Alcohol consumption and alcohol dependence in the EU: room for improvement
- Created on Thursday, 10 May 2012 23:13
by Jürgen Rehm & Kevin Shield
Alcohol consumption has long been a major risk factor leading to mortality, morbidity, and social harms in the EU, with a large proportion of this burden being caused by heavy consumption. Alcohol dependence is arguably the most problematic health consequence of alcohol consumption from a public health view.
A substantial portion of the alcohol‐related burden in the EU is avoidable; cost‐effective measures such as taxation of alcohol, bans on alcohol marketing, and drunk‐driving countermeasures have the potential to reduce the burden at the population level, and interventions such as pharmacotherapy, counselling, cognitive behavioral therapy, and motivational interviewing may reduce the burden at the individual level. In our recently published book, Alcohol consumption, alcohol dependence and attributable burden of disease in Europe, we estimate the burden of mortality attributable to all alcohol consumption, to heavy drinking and to alcohol dependence, and evaluate the effect on this burden of increasing the number of individuals who receive treatment for alcohol dependence.
Alcohol has a large impact on mortality in the EU; almost 95,000 men and more than 25,000 women, in both cases aged 15 to 64 years, died of alcohol‐attributable causes in 2004. This means that 1 in 7 male deaths and 1 in 13 female deaths in this age category were caused by the consumption of alcohol. The proportional contribution to morbidity and disability is even higher. Heavy drinking was responsible for almost 80% of all male alcohol-attributable net deaths and approximately 67% of all female alcohol‐attributable net deaths. Alcohol dependence accounted for more than 70% of the overall alcohol‐attributable net mortality before age 65, and proportionally more in the younger age groups. Given the burden of alcohol dependence in the EU, it is surprising that less than 10% of Europeans living with alcohol dependence receive treatment. This lack of mental‐health care is alarming, since several effective treatment options are available. Increasing treatment coverage is a realistic goal, and would provide measurable results in lowering alcohol‐related harms including mortality, even in the short term.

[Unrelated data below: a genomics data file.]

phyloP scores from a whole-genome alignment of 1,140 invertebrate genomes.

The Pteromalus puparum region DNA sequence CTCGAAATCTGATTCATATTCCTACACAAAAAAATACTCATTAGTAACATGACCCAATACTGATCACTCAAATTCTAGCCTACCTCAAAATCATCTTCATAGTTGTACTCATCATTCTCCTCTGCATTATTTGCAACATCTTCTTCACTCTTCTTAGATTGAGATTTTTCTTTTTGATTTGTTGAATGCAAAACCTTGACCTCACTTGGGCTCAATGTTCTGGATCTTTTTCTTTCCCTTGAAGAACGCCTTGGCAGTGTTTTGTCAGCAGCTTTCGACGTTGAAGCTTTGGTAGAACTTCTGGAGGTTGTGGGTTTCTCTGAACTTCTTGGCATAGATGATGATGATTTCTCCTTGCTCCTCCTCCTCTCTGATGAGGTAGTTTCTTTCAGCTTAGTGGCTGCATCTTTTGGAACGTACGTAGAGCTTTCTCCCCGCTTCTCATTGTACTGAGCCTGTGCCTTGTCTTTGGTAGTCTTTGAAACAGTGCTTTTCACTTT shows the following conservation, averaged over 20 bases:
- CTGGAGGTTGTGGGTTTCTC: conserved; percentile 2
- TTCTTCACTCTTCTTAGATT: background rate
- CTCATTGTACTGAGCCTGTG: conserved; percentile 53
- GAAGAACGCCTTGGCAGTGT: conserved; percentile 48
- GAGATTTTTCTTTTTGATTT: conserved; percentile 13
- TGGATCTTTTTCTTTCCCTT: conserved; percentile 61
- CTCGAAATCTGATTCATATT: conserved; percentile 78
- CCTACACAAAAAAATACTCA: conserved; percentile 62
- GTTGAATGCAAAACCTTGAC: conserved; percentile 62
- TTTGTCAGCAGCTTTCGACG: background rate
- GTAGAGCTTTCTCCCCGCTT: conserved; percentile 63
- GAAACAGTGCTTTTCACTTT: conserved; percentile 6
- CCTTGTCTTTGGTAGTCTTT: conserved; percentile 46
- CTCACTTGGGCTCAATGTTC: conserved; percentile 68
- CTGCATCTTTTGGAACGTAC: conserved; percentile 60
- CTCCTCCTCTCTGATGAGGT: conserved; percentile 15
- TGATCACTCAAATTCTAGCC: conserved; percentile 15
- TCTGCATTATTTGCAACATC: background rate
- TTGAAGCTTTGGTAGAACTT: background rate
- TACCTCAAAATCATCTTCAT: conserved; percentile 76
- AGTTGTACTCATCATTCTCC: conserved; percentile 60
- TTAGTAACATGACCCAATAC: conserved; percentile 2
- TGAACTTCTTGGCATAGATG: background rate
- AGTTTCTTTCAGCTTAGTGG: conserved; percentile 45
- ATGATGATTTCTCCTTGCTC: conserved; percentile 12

To assess the impact of increasing the number of people with alcohol dependence treated in the EU we modelled the effect of increasing the percentage of people with alcohol dependence who are also treated to 40%. We found that If 40% of all people with alcohol dependence in the EU were treated with pharmacotherapy, the result would be a reduction of 10,040 male deaths and 1,700 female deaths in just the first year. This decrease is substantial, and represents a decrease of 13.3% of alcohol‐attributable deaths of men and almost 9.3% of alcohol-attributable deaths of women. Almost the same effect could be reached if brief interventions would be given in hospitals, i.e. to problematic drinkers with other diseases or injuries already present and thus at elevated risk for mortality.
Given the substantial health burden attributable to alcohol dependence in the EU, it is recommended to supplement the proposed alcohol prevention policies with other measures designed to increase treatment rates and the provision of appropriate services. Alcohol policy should strive for an integrated package of various forms of effective prevention measures, such as taxation increases, limitations on availability, and bans on advertising, supplemented by interventions for problem drinkers and people with alcohol dependence.